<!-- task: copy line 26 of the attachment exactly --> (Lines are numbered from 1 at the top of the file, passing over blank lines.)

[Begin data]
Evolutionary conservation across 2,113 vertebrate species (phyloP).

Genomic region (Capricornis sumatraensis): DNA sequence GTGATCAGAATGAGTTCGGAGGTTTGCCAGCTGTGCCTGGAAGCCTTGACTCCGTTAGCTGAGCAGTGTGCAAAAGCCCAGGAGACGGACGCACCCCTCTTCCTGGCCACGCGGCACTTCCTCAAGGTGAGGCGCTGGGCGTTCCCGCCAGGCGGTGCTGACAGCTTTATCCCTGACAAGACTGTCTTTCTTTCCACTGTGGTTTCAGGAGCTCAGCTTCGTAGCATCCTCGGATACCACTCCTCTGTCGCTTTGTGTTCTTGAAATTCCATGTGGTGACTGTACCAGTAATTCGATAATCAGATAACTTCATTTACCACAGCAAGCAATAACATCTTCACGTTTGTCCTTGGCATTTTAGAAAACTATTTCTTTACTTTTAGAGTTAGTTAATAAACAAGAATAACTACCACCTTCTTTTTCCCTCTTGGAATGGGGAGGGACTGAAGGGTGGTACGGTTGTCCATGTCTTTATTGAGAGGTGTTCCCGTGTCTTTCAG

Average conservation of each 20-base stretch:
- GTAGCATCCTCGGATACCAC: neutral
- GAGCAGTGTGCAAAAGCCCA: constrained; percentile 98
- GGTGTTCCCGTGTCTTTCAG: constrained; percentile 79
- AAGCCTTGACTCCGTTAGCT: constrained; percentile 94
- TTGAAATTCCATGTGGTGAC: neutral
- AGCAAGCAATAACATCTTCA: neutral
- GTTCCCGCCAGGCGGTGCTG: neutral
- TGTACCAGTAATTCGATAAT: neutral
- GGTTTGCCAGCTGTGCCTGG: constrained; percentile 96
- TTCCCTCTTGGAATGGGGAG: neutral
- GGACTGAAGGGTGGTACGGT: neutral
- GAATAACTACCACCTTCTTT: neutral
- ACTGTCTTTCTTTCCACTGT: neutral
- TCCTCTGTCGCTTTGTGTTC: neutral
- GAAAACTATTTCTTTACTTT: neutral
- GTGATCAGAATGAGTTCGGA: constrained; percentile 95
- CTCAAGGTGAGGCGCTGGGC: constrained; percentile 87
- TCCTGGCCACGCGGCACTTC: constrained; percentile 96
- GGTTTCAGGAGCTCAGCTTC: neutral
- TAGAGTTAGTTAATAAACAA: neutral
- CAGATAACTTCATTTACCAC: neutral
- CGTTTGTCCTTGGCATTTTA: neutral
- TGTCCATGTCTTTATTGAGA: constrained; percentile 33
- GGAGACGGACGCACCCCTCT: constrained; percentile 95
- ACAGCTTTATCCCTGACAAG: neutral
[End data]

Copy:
- TGTCCATGTCTTTATTGAGA: constrained; percentile 33